Whiteford Temple

Near Callington, Cornwall


A folly with a fine open view towards the Tamar estuary, with all the delights of Cornwall within easy reach.

  • Bed in Living RoomBed in Living Room
  • Mobile signalMobile signal
  • Fire or StoveFire or Stove
  • Open SpaceOpen Space
  • Parking AvailableParking Available
  • BathBath
  • MicrowaveMicrowave

Beds 1 Double

4 nights
£591 equivalent to £73.88 per person, per night

An ornament in the landscape

You live and sleep in the large main chamber, with the good Cornish light streaming all day through the three glazed arches and an open fire for the winter and cooler evenings. It has a fine open view looking towards the estuary of the Tamar in the distance and it is well designed, an ornament in the landscape which it would be sad to lose. Accordingly, we restored it as a single large room with two small wings, which is our best guess at what its unknown architect intended.

Built in 1799 to adorn the landscape of a vanished mansion

The Duchy of Cornwall generously gave us this handsome granite building. It was put up in 1799 for Sir John Call, a military engineer who had made a fortune in India. By 1770, at the age of 38, he was able to retire, marry and build himself a substantial mansion. This, with the estate, was sold to the Duchy in 1879. The house was largely demolished in 1913 and today all that remains are traces of its garden, part of the stables, and this temple, on its own, high above.

A fine building salvaged from use as a cattle shed

It is not clear how Whiteford Temple was reached from the house, how its surroundings were laid out nor how it was used, though its three arches were certainly glazed at one time. Accounts of a party held in it in 1847 make one suppose that it must then have been larger and also that it was nearer to the house, so perhaps it has been moved. It had become a shelter for cattle when we first saw it, with a roof of corrugated iron and a floor of earth.

Floor Plan


5 stars
4 stars
3 stars
2 stars
1 star

Independent feedback based on 42 verified reviews.

Filter reviews
Map & local info

One of the joys of holidays can be sampling local food and drink delicacies. Champions of UK food suppliers Big Barn are mapping out many of the best farm shops, butchers, greengrocers, markets and other outlets in an interactive – and ever-growing – food-map of our nations. To discover and source produce local to Whiteford Temple, explore their website bigbarn.co.uk.

Whiteford Temple is close to the small market town of Callington and to the Tamar Valley, an area of outstanding natural beauty, offering lots of opportunities for walks and cycle rides along its many recreational trails. Kit Hill is the highest point in the Tamar Valley and worth the climb, as the best viewing point over southeast Cornwall. 

Experience life in Victorian times first hand during a day out at Morwellham Quay, a fascinating, award-winning museum. There's a wealth of fun activities for all, such as: exploring the enchanting, historic village; travelling deep underground to venture into a copper mine; dressing up in period costumes.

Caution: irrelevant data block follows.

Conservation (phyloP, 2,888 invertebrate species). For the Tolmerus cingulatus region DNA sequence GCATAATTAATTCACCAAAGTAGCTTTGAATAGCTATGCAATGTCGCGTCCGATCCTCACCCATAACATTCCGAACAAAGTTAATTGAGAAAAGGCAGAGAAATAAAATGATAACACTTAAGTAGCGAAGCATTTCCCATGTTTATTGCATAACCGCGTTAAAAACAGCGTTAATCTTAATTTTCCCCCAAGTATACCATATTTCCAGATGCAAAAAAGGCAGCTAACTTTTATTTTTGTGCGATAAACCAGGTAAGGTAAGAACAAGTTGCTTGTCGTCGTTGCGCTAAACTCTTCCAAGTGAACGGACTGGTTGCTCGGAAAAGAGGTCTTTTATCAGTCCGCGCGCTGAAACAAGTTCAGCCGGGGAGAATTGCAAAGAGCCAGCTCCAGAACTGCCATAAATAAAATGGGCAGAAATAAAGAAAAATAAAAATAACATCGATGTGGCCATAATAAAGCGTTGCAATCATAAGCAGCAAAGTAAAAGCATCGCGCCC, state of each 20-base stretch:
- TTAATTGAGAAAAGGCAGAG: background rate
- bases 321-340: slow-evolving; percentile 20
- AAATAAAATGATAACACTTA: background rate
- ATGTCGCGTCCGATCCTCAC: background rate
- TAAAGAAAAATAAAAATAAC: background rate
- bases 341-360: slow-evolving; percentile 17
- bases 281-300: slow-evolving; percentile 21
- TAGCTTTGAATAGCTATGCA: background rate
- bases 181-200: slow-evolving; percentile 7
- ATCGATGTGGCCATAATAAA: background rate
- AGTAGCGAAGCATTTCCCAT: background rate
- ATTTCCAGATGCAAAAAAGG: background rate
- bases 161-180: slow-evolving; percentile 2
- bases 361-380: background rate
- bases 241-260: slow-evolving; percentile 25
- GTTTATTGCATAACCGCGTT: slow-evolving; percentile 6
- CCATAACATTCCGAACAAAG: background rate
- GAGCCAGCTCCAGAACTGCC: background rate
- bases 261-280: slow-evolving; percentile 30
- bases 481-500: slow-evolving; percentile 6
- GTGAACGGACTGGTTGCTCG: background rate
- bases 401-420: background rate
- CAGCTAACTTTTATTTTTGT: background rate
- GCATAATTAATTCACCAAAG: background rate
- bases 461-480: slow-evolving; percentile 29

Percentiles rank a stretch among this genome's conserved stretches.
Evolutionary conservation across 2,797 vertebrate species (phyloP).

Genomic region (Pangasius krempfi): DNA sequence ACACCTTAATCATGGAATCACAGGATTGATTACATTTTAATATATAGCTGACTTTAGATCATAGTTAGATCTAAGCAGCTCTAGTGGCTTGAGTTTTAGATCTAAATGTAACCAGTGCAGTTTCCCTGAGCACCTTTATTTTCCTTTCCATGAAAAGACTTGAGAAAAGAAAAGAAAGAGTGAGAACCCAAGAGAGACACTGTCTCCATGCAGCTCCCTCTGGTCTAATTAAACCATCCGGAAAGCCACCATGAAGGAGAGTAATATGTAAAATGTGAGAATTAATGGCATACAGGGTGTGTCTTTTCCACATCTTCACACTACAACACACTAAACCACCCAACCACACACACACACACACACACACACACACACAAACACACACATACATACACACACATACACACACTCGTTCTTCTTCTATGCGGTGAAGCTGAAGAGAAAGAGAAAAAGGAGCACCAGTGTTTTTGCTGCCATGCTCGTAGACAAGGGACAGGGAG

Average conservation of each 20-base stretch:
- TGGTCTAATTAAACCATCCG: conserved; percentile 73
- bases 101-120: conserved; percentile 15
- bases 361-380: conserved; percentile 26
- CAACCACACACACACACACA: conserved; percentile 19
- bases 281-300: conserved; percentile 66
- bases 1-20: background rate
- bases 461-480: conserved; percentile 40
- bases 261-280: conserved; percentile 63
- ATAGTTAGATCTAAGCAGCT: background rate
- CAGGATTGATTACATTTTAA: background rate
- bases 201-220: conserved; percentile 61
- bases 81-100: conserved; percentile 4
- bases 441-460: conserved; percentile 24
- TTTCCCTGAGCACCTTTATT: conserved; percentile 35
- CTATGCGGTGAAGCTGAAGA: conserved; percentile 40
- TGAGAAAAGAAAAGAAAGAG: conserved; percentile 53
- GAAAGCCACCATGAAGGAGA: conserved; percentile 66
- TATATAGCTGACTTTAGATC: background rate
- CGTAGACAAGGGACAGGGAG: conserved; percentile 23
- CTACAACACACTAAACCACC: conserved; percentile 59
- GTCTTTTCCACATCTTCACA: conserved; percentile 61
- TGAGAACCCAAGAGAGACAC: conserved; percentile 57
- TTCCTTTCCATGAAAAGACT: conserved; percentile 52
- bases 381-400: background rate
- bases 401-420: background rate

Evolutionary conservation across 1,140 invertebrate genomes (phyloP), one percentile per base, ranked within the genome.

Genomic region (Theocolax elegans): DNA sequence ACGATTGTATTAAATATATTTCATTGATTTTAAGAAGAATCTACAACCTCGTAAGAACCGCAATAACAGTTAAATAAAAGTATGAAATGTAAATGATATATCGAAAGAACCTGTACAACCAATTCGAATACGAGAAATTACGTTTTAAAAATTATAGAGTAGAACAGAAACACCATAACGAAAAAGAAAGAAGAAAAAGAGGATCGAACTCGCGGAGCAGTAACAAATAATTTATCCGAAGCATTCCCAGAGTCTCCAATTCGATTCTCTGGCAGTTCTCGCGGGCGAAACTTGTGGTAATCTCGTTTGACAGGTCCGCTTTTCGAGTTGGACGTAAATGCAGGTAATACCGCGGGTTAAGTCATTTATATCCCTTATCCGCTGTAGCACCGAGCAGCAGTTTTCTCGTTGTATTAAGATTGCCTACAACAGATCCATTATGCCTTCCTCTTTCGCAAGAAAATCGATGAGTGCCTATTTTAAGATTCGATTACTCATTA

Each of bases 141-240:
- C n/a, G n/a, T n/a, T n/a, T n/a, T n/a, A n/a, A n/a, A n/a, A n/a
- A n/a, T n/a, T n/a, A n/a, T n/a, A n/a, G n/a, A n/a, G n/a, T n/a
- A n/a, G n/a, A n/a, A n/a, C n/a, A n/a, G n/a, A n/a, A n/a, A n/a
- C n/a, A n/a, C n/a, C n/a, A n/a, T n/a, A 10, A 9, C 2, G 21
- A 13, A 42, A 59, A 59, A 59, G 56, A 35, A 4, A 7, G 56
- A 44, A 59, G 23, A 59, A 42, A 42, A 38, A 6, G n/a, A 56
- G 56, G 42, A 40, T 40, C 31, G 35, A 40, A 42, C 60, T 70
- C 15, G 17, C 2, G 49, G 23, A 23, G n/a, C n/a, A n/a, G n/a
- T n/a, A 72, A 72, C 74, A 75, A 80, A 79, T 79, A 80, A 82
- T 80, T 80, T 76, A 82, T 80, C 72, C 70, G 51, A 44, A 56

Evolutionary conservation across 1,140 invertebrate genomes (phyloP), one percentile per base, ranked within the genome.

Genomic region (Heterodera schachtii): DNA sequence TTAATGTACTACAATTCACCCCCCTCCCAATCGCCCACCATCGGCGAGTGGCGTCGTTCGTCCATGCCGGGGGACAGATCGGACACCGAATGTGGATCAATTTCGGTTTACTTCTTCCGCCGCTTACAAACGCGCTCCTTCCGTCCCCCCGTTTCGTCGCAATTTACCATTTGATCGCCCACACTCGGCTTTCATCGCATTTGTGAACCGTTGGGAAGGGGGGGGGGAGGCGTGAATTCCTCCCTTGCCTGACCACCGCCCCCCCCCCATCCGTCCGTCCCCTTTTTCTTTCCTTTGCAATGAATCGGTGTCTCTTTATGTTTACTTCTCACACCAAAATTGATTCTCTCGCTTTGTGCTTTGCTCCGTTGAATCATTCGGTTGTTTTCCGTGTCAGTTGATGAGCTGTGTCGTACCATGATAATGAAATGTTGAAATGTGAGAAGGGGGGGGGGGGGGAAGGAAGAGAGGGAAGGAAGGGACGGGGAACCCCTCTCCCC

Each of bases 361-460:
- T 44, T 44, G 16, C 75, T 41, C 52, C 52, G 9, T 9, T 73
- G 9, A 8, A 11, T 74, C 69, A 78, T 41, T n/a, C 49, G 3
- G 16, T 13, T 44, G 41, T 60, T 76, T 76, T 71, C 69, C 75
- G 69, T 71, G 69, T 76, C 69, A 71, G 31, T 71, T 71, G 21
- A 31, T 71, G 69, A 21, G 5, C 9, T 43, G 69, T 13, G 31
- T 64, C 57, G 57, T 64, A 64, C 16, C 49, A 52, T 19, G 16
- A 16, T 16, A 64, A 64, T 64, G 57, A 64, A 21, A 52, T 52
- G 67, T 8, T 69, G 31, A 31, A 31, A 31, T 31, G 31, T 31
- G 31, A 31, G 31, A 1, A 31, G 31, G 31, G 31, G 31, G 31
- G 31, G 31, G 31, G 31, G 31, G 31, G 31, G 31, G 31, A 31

Explore the historic treasures, gardens and estate of Buckland Abbey, a former home of Sir Francis Drake and clamber to the top of the round tower at Launceston Castle for breathtaking views of the surrounding area.

Nearby Cotehele is an impressive Tudor mansion set high on the banks of the River Tamar, amidst an extensive estate with gardens and orchards. Take a ramble through the woodlands surrounding Cotehele, following planned routes. 

For more information on things to do during your stay at Whiteford Temple, please see our Pinterest page.

Please Note: The Landmark Trust does not take any responsibility and makes no warranties, representations or undertakings about the content of any website accessed by hypertext link. Links should not be taken as an endorsement of any kind. The Landmark Trust has no control over the availability of the linked pages.

Clear directions
Essential info
What you need to know about this building
  • No.
  • Via an unmade track from the main road.
  • Gunnislake – 5 miles.
  • There is a gravel parking area for one car adjacent to the property. 
  • There are Dimplex Quantum storage heaters and an open fire.
  • Fuel for the fire/stove can be purchased from local shops and service stations.
  • To check up-to-date mobile network coverage in the area, visit signalchecker.co.uk.* Due to the location and structure of many of our buildings, signal strength may differ to those indicated.
    * Links to other sites are provided for information purposes only.  We do not endorse any such websites and we are not responsible for the information, material, products or services contained on or accessible through those websites.  Your access and use of such websites remains solely at your own risk.  For further information, visit our website terms of use.
  • The kitchen is fully equipped with all plates, cutlery, fridge etc. There is also an electric cooker.
  • There is one bathroom with a bath.
  • There are no internal stairs.
  • There is a small garden (not enclosed).
Booking and Payment
  • If the weather is bad, please contact our booking office who will be able to tell you whether the Landmark is accessible. If the housekeeper can safely get to the building to prepare it then we consider that it is open and available for guests. However if we cannot undertake a changeover then we will do our utmost to transfer your stay to another Landmark, depending on what we have available. It may not be of a similar size or in the same part of the country as your original booking. If the building is accessible but the customer cannot travel due to poor weather in his/her local area then please be aware that Landmark will not provide a refund. However the customer may be able to claim on his/her own travel insurance. We recommend that all guests take out travel insurance when they first secure a booking.
  • We accept Maestro (if issued in the UK), Visa, MasterCard, direct transfer and sterling cheques drawn on a UK bank. Cheques should be made payable to the Landmark Trust except for Lundy stays and boat/helicopter tickets which should be payable to The Lundy Company Ltd. All payments must be in sterling.
  • The key arrangements will be included in the Further Infomation document which will be sent to you prior to your stay.